Also, I got through this entire post without stating the obvious “A PICTURE IS WORTH A THOUSAND WORDS” joke (until just now).


The Role of Narrative

Zoomorphic Calligraphy

Zoomorphic Calligraphy

It happens when you least expect it. One minute, you’re asking an anti-terrorism expert about global Islamic extremism and Islamophobia in the media. The next, you’re discussing identity and empathy through storytelling, and the importance of individual and cultural narratives. I love my job.

Mark Concordia is a professor of criminal justice at Roberts Wesleyan College.

Total Front Bottoms Obsession

Forget regular old blogging today, I’m experimenting with different stuff because it’s summer and why the hell not?

Paying tribute to one of my favorite musical acts, I made a podcast about the Front Bottoms and how awesome they are.  It’s got some music in it, and me geeking out about a local band with a lot of spunk.  Check it out here.

More to come (maybe?)!


TL;DR: Internet Use and “ADD”


Where’s my soapbox? Oh, there it is. Ok:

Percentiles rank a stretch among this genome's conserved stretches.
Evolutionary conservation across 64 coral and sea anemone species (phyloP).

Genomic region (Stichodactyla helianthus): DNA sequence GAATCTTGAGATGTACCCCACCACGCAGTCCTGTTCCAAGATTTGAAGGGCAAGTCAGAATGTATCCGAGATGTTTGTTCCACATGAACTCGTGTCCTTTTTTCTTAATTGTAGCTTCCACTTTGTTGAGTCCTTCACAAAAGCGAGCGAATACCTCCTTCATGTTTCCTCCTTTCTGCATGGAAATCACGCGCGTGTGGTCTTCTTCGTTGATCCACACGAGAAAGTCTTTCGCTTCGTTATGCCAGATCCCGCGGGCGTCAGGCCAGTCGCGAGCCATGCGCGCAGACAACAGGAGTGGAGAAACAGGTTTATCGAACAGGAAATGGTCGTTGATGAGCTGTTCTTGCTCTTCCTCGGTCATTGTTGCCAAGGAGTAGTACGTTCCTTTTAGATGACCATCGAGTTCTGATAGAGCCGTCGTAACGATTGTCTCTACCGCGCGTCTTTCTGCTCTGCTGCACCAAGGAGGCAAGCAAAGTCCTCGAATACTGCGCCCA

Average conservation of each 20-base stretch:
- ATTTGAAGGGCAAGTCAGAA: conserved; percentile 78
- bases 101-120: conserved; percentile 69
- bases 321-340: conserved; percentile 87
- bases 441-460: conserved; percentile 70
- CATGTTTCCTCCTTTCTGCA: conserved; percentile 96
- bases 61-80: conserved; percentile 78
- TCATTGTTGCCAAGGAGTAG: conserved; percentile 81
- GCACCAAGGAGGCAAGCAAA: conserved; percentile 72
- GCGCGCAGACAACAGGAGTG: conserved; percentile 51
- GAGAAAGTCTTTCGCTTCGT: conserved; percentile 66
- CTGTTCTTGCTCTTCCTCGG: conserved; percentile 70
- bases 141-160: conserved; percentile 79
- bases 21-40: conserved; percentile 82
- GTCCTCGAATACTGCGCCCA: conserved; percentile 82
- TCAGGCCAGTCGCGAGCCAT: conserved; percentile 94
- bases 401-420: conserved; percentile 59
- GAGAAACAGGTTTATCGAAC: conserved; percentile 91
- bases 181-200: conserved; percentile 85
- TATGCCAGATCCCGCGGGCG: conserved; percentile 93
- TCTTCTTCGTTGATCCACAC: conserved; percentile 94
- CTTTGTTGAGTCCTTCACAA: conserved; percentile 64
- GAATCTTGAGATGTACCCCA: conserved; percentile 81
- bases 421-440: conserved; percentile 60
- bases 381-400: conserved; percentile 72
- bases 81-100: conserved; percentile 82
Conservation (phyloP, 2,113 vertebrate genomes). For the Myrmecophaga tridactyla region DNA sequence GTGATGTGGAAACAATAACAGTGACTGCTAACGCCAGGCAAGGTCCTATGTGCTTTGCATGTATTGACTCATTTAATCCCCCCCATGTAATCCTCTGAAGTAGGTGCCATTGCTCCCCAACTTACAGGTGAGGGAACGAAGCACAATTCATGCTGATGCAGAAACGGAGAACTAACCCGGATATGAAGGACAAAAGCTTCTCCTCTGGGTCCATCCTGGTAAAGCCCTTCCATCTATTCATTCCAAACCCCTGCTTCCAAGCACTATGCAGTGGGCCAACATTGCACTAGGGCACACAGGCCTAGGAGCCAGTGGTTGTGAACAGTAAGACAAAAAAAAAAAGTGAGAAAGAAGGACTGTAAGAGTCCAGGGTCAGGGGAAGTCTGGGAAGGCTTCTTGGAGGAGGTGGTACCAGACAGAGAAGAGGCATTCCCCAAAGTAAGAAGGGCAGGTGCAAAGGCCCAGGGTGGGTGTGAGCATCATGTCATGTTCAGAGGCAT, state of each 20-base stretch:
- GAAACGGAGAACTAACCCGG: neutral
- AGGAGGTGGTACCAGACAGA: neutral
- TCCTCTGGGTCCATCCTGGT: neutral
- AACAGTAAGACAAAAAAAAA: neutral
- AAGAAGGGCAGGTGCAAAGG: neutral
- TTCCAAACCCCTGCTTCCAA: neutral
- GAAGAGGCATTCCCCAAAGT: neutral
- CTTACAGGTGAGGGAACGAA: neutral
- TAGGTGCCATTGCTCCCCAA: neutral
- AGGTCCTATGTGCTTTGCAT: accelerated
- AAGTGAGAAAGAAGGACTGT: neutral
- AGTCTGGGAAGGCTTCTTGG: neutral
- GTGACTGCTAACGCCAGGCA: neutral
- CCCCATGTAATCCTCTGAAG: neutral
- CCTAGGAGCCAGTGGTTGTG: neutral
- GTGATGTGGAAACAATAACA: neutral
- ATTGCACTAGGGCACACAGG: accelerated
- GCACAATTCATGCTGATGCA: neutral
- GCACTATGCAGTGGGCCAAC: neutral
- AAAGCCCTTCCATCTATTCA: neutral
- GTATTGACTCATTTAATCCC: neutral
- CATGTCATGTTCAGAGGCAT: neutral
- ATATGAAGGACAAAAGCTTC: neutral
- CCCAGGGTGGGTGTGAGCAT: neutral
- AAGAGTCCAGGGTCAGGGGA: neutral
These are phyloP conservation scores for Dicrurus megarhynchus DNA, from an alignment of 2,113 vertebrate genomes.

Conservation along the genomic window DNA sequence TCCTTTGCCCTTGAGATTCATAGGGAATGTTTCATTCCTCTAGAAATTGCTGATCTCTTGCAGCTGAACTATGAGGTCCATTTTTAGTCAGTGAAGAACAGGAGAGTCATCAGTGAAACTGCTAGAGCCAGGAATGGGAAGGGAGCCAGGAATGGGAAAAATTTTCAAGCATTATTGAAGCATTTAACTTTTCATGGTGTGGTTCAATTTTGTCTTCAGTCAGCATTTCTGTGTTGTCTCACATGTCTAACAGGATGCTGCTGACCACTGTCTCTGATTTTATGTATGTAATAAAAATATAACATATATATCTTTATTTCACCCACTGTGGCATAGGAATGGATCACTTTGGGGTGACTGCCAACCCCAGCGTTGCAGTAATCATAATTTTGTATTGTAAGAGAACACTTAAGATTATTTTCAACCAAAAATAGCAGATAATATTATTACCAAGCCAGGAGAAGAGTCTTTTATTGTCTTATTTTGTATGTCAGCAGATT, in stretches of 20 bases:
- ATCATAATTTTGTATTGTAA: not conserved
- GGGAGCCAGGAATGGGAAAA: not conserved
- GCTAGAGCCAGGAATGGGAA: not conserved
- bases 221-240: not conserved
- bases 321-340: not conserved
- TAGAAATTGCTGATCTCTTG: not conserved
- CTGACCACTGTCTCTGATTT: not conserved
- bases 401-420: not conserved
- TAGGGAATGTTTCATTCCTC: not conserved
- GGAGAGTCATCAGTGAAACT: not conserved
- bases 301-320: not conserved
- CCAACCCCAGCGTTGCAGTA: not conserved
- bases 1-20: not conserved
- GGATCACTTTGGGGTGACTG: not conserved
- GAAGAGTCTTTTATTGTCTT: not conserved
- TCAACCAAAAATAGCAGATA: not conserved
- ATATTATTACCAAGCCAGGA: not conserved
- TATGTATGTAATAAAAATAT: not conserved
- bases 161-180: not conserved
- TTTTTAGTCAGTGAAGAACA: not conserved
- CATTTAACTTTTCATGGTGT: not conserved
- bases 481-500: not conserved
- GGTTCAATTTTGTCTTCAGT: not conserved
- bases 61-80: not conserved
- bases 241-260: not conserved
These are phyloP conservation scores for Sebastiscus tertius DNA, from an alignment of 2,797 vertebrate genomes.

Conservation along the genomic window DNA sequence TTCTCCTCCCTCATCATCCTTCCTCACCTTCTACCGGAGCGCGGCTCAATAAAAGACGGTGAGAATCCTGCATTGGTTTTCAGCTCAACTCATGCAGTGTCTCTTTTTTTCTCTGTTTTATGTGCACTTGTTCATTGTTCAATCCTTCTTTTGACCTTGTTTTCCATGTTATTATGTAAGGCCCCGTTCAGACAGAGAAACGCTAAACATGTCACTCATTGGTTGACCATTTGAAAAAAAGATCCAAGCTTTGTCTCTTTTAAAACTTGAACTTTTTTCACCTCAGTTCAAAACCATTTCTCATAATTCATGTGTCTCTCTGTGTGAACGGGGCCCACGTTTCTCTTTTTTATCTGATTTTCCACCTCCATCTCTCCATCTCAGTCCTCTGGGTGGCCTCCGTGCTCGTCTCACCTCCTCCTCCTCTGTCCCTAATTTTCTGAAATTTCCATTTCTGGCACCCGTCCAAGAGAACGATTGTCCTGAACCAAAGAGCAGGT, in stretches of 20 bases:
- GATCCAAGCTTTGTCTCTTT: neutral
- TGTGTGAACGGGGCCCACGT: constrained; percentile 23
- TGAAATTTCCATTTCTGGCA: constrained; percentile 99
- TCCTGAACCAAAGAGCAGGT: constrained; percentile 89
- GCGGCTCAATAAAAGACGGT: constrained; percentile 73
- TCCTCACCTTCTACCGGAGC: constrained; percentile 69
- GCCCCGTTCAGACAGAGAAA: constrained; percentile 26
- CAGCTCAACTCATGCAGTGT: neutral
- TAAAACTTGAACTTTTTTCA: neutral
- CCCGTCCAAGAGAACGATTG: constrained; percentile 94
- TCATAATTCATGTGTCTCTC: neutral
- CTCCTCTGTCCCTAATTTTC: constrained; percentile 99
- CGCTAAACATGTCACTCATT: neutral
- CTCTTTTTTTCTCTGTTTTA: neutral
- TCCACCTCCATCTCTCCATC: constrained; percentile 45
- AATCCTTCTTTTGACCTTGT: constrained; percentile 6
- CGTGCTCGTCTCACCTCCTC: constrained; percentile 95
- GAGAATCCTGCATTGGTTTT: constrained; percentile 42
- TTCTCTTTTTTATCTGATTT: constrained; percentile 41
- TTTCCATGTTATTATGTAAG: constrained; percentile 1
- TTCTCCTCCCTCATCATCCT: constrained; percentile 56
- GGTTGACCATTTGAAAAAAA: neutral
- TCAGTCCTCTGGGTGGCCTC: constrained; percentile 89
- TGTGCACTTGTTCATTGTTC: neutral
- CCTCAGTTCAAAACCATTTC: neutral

We all have some kind of ADD now. We all need to stop being mean to each other about it. And we all need to find ways to turn it around because it’s a total bummer and I don’t want my generation to turn into a bunch of over-medicated zombie people.

The DSM V gives the behavioral disorder known as Attention Deficit (Hyperactivity) Disorder the following criteria:

  1. Often does not give close attention to details or makes careless mistakes in schoolwork, work, or other activities (e.g., overlooks or misses details, work is inaccurate)
  2. Often has difficulty sustaining attention in tasks or play activities (e.g., has difficulty remaining focused during lectures, conversations, or reading lengthy writings).
  3. Often does not seem to listen when spoken to directly (e.g., mind seems elsewhere, even in the absence of any obvious distraction)
  4. Often does not follow through on instructions and fails to finish schoolwork, chores, or duties in the workplace (e.g., starts tasks but quickly loses focus and is easily sidetracked; fails to finish schoolwork, household chores, or tasks in the workplace)